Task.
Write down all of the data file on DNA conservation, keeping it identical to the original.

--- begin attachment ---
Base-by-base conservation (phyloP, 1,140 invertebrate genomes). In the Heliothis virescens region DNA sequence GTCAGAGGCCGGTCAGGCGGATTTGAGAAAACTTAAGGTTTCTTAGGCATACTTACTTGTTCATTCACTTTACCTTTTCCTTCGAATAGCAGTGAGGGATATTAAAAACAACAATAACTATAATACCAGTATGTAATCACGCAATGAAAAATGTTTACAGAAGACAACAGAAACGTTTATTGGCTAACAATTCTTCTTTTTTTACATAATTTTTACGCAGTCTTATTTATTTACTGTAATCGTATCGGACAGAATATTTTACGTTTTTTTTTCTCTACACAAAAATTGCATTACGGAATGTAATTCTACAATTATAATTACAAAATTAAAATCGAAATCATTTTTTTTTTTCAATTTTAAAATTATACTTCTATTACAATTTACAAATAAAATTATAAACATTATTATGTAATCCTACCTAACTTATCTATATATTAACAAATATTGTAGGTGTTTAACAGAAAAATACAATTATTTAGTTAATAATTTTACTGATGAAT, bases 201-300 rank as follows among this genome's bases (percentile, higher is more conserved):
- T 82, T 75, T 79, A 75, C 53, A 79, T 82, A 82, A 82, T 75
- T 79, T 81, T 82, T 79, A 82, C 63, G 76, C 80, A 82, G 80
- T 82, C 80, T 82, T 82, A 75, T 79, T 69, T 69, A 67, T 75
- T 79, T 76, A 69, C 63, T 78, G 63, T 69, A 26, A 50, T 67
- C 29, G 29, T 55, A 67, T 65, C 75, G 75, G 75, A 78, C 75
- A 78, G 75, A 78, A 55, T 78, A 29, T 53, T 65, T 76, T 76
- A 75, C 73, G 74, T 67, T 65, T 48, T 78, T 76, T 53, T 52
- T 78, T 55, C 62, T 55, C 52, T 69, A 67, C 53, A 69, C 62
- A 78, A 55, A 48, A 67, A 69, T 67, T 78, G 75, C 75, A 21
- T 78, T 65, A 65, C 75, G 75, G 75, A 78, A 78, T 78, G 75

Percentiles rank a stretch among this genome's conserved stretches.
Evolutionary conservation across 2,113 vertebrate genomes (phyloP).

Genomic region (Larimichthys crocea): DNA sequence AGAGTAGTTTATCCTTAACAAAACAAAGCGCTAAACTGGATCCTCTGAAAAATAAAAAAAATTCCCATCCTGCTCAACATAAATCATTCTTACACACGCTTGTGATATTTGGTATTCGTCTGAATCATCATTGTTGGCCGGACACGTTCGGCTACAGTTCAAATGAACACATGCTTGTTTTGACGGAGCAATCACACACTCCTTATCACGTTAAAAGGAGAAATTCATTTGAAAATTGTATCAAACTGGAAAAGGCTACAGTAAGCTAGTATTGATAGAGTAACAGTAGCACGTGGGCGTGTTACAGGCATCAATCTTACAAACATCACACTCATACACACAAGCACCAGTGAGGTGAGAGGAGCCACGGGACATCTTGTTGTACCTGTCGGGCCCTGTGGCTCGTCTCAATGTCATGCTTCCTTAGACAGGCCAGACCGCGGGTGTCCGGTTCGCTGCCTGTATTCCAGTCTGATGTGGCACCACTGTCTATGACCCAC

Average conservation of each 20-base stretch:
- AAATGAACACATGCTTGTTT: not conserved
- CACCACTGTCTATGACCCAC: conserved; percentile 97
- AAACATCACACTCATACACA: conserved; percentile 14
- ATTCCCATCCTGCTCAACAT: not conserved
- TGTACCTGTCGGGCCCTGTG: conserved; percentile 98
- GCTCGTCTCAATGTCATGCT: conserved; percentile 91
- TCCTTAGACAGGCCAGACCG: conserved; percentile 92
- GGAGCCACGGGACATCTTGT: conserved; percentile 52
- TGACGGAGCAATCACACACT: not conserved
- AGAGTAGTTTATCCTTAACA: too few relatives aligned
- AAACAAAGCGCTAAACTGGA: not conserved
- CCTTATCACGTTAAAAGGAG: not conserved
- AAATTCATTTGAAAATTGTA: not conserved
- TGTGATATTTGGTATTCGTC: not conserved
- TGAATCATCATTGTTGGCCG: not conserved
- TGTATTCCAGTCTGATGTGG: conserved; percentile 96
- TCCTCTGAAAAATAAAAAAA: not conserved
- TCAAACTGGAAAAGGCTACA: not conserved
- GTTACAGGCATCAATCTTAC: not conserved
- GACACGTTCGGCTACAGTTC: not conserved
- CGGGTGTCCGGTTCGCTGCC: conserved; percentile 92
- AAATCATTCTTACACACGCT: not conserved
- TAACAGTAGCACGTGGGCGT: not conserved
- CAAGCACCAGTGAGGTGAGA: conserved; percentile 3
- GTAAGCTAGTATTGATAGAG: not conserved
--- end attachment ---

Base-by-base conservation (phyloP, 1,140 invertebrate genomes). In the Heliothis virescens region DNA sequence GTCAGAGGCCGGTCAGGCGGATTTGAGAAAACTTAAGGTTTCTTAGGCATACTTACTTGTTCATTCACTTTACCTTTTCCTTCGAATAGCAGTGAGGGATATTAAAAACAACAATAACTATAATACCAGTATGTAATCACGCAATGAAAAATGTTTACAGAAGACAACAGAAACGTTTATTGGCTAACAATTCTTCTTTTTTTACATAATTTTTACGCAGTCTTATTTATTTACTGTAATCGTATCGGACAGAATATTTTACGTTTTTTTTTCTCTACACAAAAATTGCATTACGGAATGTAATTCTACAATTATAATTACAAAATTAAAATCGAAATCATTTTTTTTTTTCAATTTTAAAATTATACTTCTATTACAATTTACAAATAAAATTATAAACATTATTATGTAATCCTACCTAACTTATCTATATATTAACAAATATTGTAGGTGTTTAACAGAAAAATACAATTATTTAGTTAATAATTTTACTGATGAAT, bases 201-300 rank as follows among this genome's bases (percentile, higher is more conserved):
- T 82, T 75, T 79, A 75, C 53, A 79, T 82, A 82, A 82, T 75
- T 79, T 81, T 82, T 79, A 82, C 63, G 76, C 80, A 82, G 80
- T 82, C 80, T 82, T 82, A 75, T 79, T 69, T 69, A 67, T 75
- T 79, T 76, A 69, C 63, T 78, G 63, T 69, A 26, A 50, T 67
- C 29, G 29, T 55, A 67, T 65, C 75, G 75, G 75, A 78, C 75
- A 78, G 75, A 78, A 55, T 78, A 29, T 53, T 65, T 76, T 76
- A 75, C 73, G 74, T 67, T 65, T 48, T 78, T 76, T 53, T 52
- T 78, T 55, C 62, T 55, C 52, T 69, A 67, C 53, A 69, C 62
- A 78, A 55, A 48, A 67, A 69, T 67, T 78, G 75, C 75, A 21
- T 78, T 65, A 65, C 75, G 75, G 75, A 78, A 78, T 78, G 75

Percentiles rank a stretch among this genome's conserved stretches.
Evolutionary conservation across 2,113 vertebrate genomes (phyloP).

Genomic region (Larimichthys crocea): DNA sequence AGAGTAGTTTATCCTTAACAAAACAAAGCGCTAAACTGGATCCTCTGAAAAATAAAAAAAATTCCCATCCTGCTCAACATAAATCATTCTTACACACGCTTGTGATATTTGGTATTCGTCTGAATCATCATTGTTGGCCGGACACGTTCGGCTACAGTTCAAATGAACACATGCTTGTTTTGACGGAGCAATCACACACTCCTTATCACGTTAAAAGGAGAAATTCATTTGAAAATTGTATCAAACTGGAAAAGGCTACAGTAAGCTAGTATTGATAGAGTAACAGTAGCACGTGGGCGTGTTACAGGCATCAATCTTACAAACATCACACTCATACACACAAGCACCAGTGAGGTGAGAGGAGCCACGGGACATCTTGTTGTACCTGTCGGGCCCTGTGGCTCGTCTCAATGTCATGCTTCCTTAGACAGGCCAGACCGCGGGTGTCCGGTTCGCTGCCTGTATTCCAGTCTGATGTGGCACCACTGTCTATGACCCAC

Average conservation of each 20-base stretch:
- AAATGAACACATGCTTGTTT: not conserved
- CACCACTGTCTATGACCCAC: conserved; percentile 97
- AAACATCACACTCATACACA: conserved; percentile 14
- ATTCCCATCCTGCTCAACAT: not conserved
- TGTACCTGTCGGGCCCTGTG: conserved; percentile 98
- GCTCGTCTCAATGTCATGCT: conserved; percentile 91
- TCCTTAGACAGGCCAGACCG: conserved; percentile 92
- GGAGCCACGGGACATCTTGT: conserved; percentile 52
- TGACGGAGCAATCACACACT: not conserved
- AGAGTAGTTTATCCTTAACA: too few relatives aligned
- AAACAAAGCGCTAAACTGGA: not conserved
- CCTTATCACGTTAAAAGGAG: not conserved
- AAATTCATTTGAAAATTGTA: not conserved
- TGTGATATTTGGTATTCGTC: not conserved
- TGAATCATCATTGTTGGCCG: not conserved
- TGTATTCCAGTCTGATGTGG: conserved; percentile 96
- TCCTCTGAAAAATAAAAAAA: not conserved
- TCAAACTGGAAAAGGCTACA: not conserved
- GTTACAGGCATCAATCTTAC: not conserved
- GACACGTTCGGCTACAGTTC: not conserved
- CGGGTGTCCGGTTCGCTGCC: conserved; percentile 92
- AAATCATTCTTACACACGCT: not conserved
- TAACAGTAGCACGTGGGCGT: not conserved
- CAAGCACCAGTGAGGTGAGA: conserved; percentile 3
- GTAAGCTAGTATTGATAGAG: not conserved